"Here we go," she says, amused. "Now we get to the heart of the matter." She likes to play at being upset, but it takes more than this to get under her skin. "This is why you don't like him? We didn't room together, Harding -- I shared a house with him and nine or ten others. That's all. And you know about the house. I've told you about the house. It was just a dorm -- Grand Terrace wasn't a commune. Don't be so Neanderthal."
It was a strange sort of dorm, though, a tall, ramshackle house jammed between apartment buildings, far away from the main quadrangle. It wasn't listed with student housing, not officially, though advisers sometimes guided second- or third-years there. It attracted artists, writers, other social outcasts. The residents called it Grand Terrace because of the missing second-floor porch, which fell off during a three-keg party one summer. The four-by-six supports still hung in midair like a skeleton.
"You didn't answer my question," I say. "Does Beth know about you and Charlie?"
"Of course she knows. But there's nothing to know. Charles was postgrad, I was a sophomore. He was older than me, much older -- "
"He's nearly my age, Alison -- "
" -- I meant to say much, much older -- and people were always moving in, transferring out -- he lived in the penthouse, I lived on the first floor. We had different classes, different friends, I had that part-time job waiting tables at the Blue Gargoyle, he was teaching freshmen at Circle and reading manuscripts at the Chicago Review -- "
"You remembered him well enough to recognize him at that stupid Mensa convention last spring."
"He remembered me, Harding. I'm apparently hard to forget. Can I help it? Is that my fault?" She shakes her head. "Come on, let's not fight, we're gonna have a good time tonight. Weddings are just big parties. Lots to eat and drink. If you're good, I'll introduce you to some of my clients, faculty wives with good muscle tone, you'll love them." She owns PowerFemmes, a women's fitness center on South Woodlawn. I'm a silent partner. It's a serious gym, hard-iron, no-frills, no-nonsense, a lot like Alison. There are free weights, squat racks, benches, mats. No sauna, no pool, no health café. No Jazzercise. "Just do me a favor, okay? Look, don't touch. There's a lot of repressed sexuality in that bunch, I wanna keep it that way. It helps with the workouts. Just be civil. You're not marrying Charles, you don't have to like him."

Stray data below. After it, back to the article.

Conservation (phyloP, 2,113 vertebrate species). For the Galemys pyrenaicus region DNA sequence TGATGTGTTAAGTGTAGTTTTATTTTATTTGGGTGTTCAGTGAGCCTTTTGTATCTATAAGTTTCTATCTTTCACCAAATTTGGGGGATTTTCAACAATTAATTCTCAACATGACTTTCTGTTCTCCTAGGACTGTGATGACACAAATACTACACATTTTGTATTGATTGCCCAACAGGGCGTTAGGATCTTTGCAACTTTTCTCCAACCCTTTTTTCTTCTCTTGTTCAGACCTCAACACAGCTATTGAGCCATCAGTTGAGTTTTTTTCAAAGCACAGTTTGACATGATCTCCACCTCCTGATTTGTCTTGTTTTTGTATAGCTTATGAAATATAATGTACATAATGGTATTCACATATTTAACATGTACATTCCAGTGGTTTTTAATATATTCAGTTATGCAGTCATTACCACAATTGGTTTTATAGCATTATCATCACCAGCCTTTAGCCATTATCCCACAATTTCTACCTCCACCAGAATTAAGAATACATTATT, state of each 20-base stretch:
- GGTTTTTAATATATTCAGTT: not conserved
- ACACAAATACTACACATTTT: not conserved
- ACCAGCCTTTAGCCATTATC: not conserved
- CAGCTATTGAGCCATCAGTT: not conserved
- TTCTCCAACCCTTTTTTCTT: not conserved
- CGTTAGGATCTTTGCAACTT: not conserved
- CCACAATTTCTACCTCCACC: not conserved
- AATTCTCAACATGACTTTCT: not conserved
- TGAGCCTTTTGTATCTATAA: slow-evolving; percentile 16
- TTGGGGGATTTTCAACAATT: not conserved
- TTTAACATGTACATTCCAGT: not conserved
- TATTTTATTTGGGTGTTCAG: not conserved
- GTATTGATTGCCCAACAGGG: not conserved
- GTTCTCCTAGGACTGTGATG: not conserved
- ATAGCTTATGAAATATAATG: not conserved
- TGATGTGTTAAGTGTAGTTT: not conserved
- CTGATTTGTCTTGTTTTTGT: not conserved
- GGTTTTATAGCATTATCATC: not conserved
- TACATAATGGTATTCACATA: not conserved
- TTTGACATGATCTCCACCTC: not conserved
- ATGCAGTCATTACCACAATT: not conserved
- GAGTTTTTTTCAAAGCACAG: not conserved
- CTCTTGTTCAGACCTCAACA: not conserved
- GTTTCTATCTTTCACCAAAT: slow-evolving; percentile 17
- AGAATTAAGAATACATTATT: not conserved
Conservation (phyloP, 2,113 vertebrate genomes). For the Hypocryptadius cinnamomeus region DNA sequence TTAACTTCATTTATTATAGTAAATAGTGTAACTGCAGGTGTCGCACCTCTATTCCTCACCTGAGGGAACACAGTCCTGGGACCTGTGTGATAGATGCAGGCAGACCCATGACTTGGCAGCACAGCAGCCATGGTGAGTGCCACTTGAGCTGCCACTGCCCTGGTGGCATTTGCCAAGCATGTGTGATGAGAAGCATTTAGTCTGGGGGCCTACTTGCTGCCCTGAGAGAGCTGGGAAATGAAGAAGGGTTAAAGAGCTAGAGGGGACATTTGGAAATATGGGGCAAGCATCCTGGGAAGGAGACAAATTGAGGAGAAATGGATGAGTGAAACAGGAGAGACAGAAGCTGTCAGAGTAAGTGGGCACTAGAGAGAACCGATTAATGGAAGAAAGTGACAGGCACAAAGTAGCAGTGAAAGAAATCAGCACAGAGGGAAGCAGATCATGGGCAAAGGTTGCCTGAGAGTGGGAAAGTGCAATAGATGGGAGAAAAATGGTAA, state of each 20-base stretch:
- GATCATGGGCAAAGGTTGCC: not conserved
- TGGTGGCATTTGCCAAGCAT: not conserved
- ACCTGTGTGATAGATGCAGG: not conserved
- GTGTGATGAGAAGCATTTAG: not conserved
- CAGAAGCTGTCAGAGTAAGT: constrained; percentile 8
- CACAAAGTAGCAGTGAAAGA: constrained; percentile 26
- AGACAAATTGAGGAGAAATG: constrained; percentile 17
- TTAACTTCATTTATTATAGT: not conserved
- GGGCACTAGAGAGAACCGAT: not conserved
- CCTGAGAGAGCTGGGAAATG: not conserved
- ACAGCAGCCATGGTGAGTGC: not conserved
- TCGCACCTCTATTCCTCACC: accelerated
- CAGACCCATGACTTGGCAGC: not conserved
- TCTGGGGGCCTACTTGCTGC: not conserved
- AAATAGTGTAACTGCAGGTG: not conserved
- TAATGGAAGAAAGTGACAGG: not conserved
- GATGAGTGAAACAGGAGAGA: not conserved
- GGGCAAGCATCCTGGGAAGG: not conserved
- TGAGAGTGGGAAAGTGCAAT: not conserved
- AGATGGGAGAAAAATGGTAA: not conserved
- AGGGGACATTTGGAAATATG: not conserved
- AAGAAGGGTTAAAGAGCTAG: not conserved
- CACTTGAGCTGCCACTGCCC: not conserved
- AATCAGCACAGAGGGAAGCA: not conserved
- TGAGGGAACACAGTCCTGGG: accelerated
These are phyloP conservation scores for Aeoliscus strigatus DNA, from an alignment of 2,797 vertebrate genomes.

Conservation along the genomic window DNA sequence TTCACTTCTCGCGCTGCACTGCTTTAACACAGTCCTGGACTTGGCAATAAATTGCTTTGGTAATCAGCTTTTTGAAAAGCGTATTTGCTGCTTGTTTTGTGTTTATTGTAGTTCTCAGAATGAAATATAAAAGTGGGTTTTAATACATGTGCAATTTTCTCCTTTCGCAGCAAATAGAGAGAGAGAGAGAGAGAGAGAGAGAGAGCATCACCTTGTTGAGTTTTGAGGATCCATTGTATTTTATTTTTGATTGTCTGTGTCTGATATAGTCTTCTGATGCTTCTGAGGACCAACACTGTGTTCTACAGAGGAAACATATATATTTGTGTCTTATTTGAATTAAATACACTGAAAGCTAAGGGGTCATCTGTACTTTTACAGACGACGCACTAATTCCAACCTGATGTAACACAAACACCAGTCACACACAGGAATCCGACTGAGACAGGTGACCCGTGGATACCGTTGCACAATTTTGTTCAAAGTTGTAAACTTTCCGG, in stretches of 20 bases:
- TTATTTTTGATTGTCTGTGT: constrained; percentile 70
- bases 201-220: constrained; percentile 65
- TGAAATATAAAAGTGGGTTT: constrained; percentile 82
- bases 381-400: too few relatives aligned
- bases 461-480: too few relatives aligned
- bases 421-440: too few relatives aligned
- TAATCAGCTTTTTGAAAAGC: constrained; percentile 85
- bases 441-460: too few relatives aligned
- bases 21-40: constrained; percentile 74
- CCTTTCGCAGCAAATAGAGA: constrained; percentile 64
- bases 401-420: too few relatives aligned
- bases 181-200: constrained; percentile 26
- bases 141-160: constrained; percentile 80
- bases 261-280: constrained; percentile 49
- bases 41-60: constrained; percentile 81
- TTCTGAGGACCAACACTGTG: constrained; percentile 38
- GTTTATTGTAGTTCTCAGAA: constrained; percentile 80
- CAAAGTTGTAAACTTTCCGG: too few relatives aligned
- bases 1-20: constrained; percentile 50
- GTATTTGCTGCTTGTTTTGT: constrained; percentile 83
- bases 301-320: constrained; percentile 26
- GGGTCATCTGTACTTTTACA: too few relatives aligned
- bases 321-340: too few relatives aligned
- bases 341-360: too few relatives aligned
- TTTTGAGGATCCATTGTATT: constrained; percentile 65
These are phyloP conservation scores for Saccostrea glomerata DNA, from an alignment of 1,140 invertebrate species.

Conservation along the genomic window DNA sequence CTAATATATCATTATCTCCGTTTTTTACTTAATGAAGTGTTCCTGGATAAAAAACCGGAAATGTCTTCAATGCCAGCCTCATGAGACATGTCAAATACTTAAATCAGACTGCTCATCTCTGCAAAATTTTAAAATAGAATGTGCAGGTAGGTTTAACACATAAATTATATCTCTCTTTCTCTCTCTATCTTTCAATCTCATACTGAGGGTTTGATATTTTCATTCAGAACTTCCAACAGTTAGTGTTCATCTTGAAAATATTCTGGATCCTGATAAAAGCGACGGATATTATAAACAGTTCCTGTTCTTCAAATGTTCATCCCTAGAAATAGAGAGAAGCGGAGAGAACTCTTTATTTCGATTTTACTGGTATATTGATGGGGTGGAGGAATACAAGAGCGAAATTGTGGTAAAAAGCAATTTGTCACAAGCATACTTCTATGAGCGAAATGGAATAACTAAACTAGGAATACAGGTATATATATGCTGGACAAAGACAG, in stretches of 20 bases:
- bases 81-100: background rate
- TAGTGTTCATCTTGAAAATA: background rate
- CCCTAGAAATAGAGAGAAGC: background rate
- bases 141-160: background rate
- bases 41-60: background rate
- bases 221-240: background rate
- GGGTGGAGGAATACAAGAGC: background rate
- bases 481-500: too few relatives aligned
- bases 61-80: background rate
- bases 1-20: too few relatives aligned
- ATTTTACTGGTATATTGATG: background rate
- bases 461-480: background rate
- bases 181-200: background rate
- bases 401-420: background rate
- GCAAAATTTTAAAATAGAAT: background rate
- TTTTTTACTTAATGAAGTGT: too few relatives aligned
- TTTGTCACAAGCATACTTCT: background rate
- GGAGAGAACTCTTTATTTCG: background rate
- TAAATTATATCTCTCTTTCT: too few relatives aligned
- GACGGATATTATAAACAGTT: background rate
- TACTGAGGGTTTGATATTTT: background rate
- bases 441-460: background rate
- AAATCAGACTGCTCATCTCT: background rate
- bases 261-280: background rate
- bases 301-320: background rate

"I don't like him now."
She sighs. "I put up with your friends, Harding. Like Boone. And Donnie Wilson. And your lowlife clients, none of whom has good muscle tone." She mixes some protein powder with her water, turning it mossy green. It reminds me of a science-fair experiment I did in ninth grade. "Speaking of which...you're not still driving out to see Donnie tonight, are you? I want you with me at the reception."
"I won't miss the reception. I'm not meeting Donnie till much later." Donnie Wilson runs a corporate security firm; he often hires me for jobs too sensitive for his own firm to handle. In this case "sensitive" usually means illegal. Donnie himself, according to his ex-wives, is not a particularly sensitive guy.